I see in the NumPy Book that there are functions to allow generation of beta, binomial, and poisson curves, but I don't see one for normal curves. Is there such a function? Currently I'm using code (I forget from where) that creates a Gaussian distribution, but the tails do not reach zero (within the range of the x axis) unless the inflection point is less than 0.5 on the y axis. I'm using PyX to plot the resulting curves and would like to avoid reinventing the wheel. If there's python code to calculate a normal distribution given the center, width, and inflection point I would appreciate a pointer to the source. Rich  Richard B. Shepard, Ph.D.  Integrity Credibility Applied Ecosystem Services, Inc.  Innovation <http://www.applecosys.com> Voice: 5036674517 Fax: 5036678863
On Fri, Apr 11, 2008 at 9:05 AM, Rich Shepard <rshepard@applecosys.com> wrote:
I see in the NumPy Book that there are functions to allow generation of beta, binomial, and poisson curves, but I don't see one for normal curves. Is there such a function?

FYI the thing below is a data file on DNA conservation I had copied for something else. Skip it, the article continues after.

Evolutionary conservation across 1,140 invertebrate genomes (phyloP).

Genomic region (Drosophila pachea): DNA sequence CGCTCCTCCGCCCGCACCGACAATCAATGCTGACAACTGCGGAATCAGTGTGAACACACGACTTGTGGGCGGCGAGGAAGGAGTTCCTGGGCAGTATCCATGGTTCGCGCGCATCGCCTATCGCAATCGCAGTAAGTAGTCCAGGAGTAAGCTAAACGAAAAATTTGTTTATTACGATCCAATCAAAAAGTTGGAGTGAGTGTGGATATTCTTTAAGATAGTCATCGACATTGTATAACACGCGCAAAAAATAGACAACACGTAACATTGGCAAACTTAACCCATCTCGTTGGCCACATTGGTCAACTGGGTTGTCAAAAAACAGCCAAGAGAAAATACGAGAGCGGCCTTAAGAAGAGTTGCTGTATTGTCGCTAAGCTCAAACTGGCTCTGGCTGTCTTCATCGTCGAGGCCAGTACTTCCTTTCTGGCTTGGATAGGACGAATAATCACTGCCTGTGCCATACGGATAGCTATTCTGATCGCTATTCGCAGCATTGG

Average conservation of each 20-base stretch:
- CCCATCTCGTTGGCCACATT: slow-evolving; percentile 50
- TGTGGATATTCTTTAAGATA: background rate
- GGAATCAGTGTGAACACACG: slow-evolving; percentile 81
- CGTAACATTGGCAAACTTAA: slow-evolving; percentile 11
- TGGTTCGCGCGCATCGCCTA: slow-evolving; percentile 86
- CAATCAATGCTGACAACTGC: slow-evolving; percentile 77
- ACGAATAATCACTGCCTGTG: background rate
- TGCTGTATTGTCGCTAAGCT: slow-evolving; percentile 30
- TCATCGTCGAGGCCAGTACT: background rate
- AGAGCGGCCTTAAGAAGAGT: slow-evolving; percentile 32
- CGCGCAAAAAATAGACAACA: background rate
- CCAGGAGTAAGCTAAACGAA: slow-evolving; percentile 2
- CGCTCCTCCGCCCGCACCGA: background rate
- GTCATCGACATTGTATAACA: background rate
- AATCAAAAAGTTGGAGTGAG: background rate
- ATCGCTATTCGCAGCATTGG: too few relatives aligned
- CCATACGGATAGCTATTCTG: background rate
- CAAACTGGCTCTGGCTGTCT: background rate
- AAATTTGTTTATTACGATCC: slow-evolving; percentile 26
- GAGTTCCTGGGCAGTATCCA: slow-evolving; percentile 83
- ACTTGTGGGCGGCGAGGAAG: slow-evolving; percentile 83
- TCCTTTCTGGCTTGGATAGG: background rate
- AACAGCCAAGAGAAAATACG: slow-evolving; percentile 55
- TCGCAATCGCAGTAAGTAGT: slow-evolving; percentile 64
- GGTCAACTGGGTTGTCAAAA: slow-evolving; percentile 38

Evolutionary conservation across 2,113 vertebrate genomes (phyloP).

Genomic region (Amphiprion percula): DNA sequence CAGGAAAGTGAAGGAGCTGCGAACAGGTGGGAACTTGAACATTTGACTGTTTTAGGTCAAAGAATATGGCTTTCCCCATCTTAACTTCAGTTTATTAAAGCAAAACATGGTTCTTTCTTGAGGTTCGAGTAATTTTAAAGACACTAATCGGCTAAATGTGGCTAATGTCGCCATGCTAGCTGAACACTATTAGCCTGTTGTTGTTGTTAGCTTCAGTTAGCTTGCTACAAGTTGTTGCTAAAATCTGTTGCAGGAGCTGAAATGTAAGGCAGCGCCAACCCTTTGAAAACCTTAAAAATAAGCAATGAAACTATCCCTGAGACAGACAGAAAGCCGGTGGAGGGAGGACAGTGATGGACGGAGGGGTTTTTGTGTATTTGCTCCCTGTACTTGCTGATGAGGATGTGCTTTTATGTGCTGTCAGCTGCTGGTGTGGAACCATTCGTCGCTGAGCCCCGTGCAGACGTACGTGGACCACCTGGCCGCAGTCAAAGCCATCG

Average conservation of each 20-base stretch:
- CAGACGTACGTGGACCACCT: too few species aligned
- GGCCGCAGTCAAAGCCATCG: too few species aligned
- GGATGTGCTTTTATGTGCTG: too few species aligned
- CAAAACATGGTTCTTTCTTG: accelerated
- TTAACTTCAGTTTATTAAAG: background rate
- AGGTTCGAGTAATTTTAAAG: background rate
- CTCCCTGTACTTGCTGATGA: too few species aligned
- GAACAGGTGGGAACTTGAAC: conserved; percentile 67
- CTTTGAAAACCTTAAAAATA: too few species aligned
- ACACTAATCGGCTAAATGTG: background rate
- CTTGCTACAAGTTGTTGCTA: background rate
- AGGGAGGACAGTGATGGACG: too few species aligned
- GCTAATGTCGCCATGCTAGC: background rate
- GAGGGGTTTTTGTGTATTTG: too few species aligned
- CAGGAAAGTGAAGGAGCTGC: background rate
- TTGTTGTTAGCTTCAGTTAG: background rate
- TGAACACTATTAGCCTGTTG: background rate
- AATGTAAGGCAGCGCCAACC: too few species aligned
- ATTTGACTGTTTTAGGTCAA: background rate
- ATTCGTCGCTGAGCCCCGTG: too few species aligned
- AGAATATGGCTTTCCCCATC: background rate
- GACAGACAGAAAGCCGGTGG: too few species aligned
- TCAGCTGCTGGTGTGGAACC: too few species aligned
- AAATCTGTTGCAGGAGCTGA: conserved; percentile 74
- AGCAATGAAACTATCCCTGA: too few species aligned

Currently I'm using code (I forget from where) that creates a Gaussian distribution, but the tails do not reach zero (within the range of the x axis) unless the inflection point is less than 0.5 on the y axis.
I'm using PyX to plot the resulting curves and would like to avoid reinventing the wheel. If there's python code to calculate a normal distribution given the center, width, and inflection point I would appreciate a pointer to the source.
Here's the formula: http://en.wikipedia.org/wiki/Normal_distribution If you want the tails to be zero you could do y  y[0].
On Fri, 11 Apr 2008, Keith Goodman wrote:
Here's the formula:
Thanks, Keith. While I had read that page before I had not followed the link to the FWMH page, and that provided the insight I needed. It's all working now. Rich  Richard B. Shepard, Ph.D.  Integrity Credibility Applied Ecosystem Services, Inc.  Innovation <http://www.applecosys.com> Voice: 5036674517 Fax: 5036678863
participants (2)

Keith Goodman

Rich Shepard